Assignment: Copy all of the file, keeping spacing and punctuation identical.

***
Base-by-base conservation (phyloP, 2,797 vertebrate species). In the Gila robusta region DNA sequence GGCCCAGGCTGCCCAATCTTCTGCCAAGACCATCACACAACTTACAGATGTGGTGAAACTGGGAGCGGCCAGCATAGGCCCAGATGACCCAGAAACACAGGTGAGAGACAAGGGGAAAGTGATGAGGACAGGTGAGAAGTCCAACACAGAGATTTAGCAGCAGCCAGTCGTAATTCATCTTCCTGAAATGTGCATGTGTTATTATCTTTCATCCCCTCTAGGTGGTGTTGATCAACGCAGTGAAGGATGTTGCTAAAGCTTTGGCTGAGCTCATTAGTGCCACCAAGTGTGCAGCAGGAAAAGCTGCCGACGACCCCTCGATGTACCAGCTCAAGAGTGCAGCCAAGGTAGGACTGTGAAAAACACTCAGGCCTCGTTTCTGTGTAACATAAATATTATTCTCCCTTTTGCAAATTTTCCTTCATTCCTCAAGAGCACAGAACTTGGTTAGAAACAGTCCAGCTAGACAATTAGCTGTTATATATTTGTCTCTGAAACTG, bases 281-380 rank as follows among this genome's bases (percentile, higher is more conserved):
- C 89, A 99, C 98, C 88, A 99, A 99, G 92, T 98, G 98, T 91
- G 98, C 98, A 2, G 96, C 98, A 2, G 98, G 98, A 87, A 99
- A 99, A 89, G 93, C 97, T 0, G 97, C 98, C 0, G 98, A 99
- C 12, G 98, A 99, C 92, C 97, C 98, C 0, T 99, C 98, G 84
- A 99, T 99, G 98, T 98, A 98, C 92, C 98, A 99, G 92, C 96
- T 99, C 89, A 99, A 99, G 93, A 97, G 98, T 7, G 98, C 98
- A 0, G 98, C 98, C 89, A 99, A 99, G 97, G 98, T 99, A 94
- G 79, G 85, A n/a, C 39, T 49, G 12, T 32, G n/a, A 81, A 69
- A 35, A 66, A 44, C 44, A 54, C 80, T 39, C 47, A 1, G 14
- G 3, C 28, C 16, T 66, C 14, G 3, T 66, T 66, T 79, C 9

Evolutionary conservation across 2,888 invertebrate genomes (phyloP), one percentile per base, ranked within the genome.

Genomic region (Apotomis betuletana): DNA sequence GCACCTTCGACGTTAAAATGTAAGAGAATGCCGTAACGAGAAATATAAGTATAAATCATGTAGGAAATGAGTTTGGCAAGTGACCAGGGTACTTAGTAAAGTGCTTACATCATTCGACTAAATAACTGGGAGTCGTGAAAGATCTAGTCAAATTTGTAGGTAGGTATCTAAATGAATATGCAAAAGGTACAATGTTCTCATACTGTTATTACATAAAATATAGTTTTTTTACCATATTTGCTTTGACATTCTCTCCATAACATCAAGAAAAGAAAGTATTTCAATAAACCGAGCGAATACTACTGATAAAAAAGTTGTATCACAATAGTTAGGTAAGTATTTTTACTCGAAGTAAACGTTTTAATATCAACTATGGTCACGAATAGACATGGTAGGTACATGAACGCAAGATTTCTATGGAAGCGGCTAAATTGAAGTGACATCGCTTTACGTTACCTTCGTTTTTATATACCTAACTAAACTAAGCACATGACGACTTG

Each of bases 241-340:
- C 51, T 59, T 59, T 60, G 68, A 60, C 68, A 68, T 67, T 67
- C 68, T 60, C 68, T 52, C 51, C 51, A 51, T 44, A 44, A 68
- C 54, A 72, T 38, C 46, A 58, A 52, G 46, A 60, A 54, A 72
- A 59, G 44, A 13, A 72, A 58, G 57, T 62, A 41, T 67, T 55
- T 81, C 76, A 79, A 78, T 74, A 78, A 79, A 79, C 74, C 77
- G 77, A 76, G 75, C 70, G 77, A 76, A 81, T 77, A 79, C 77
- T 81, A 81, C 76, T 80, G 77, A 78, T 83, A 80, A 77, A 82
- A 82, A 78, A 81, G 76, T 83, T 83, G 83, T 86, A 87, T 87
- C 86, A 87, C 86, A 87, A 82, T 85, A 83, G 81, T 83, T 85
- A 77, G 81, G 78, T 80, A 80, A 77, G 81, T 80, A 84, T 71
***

Base-by-base conservation (phyloP, 2,797 vertebrate species). In the Gila robusta region DNA sequence GGCCCAGGCTGCCCAATCTTCTGCCAAGACCATCACACAACTTACAGATGTGGTGAAACTGGGAGCGGCCAGCATAGGCCCAGATGACCCAGAAACACAGGTGAGAGACAAGGGGAAAGTGATGAGGACAGGTGAGAAGTCCAACACAGAGATTTAGCAGCAGCCAGTCGTAATTCATCTTCCTGAAATGTGCATGTGTTATTATCTTTCATCCCCTCTAGGTGGTGTTGATCAACGCAGTGAAGGATGTTGCTAAAGCTTTGGCTGAGCTCATTAGTGCCACCAAGTGTGCAGCAGGAAAAGCTGCCGACGACCCCTCGATGTACCAGCTCAAGAGTGCAGCCAAGGTAGGACTGTGAAAAACACTCAGGCCTCGTTTCTGTGTAACATAAATATTATTCTCCCTTTTGCAAATTTTCCTTCATTCCTCAAGAGCACAGAACTTGGTTAGAAACAGTCCAGCTAGACAATTAGCTGTTATATATTTGTCTCTGAAACTG, bases 281-380 rank as follows among this genome's bases (percentile, higher is more conserved):
- C 89, A 99, C 98, C 88, A 99, A 99, G 92, T 98, G 98, T 91
- G 98, C 98, A 2, G 96, C 98, A 2, G 98, G 98, A 87, A 99
- A 99, A 89, G 93, C 97, T 0, G 97, C 98, C 0, G 98, A 99
- C 12, G 98, A 99, C 92, C 97, C 98, C 0, T 99, C 98, G 84
- A 99, T 99, G 98, T 98, A 98, C 92, C 98, A 99, G 92, C 96
- T 99, C 89, A 99, A 99, G 93, A 97, G 98, T 7, G 98, C 98
- A 0, G 98, C 98, C 89, A 99, A 99, G 97, G 98, T 99, A 94
- G 79, G 85, A n/a, C 39, T 49, G 12, T 32, G n/a, A 81, A 69
- A 35, A 66, A 44, C 44, A 54, C 80, T 39, C 47, A 1, G 14
- G 3, C 28, C 16, T 66, C 14, G 3, T 66, T 66, T 79, C 9

Evolutionary conservation across 2,888 invertebrate genomes (phyloP), one percentile per base, ranked within the genome.

Genomic region (Apotomis betuletana): DNA sequence GCACCTTCGACGTTAAAATGTAAGAGAATGCCGTAACGAGAAATATAAGTATAAATCATGTAGGAAATGAGTTTGGCAAGTGACCAGGGTACTTAGTAAAGTGCTTACATCATTCGACTAAATAACTGGGAGTCGTGAAAGATCTAGTCAAATTTGTAGGTAGGTATCTAAATGAATATGCAAAAGGTACAATGTTCTCATACTGTTATTACATAAAATATAGTTTTTTTACCATATTTGCTTTGACATTCTCTCCATAACATCAAGAAAAGAAAGTATTTCAATAAACCGAGCGAATACTACTGATAAAAAAGTTGTATCACAATAGTTAGGTAAGTATTTTTACTCGAAGTAAACGTTTTAATATCAACTATGGTCACGAATAGACATGGTAGGTACATGAACGCAAGATTTCTATGGAAGCGGCTAAATTGAAGTGACATCGCTTTACGTTACCTTCGTTTTTATATACCTAACTAAACTAAGCACATGACGACTTG

Each of bases 241-340:
- C 51, T 59, T 59, T 60, G 68, A 60, C 68, A 68, T 67, T 67
- C 68, T 60, C 68, T 52, C 51, C 51, A 51, T 44, A 44, A 68
- C 54, A 72, T 38, C 46, A 58, A 52, G 46, A 60, A 54, A 72
- A 59, G 44, A 13, A 72, A 58, G 57, T 62, A 41, T 67, T 55
- T 81, C 76, A 79, A 78, T 74, A 78, A 79, A 79, C 74, C 77
- G 77, A 76, G 75, C 70, G 77, A 76, A 81, T 77, A 79, C 77
- T 81, A 81, C 76, T 80, G 77, A 78, T 83, A 80, A 77, A 82
- A 82, A 78, A 81, G 76, T 83, T 83, G 83, T 86, A 87, T 87
- C 86, A 87, C 86, A 87, A 82, T 85, A 83, G 81, T 83, T 85
- A 77, G 81, G 78, T 80, A 80, A 77, G 81, T 80, A 84, T 71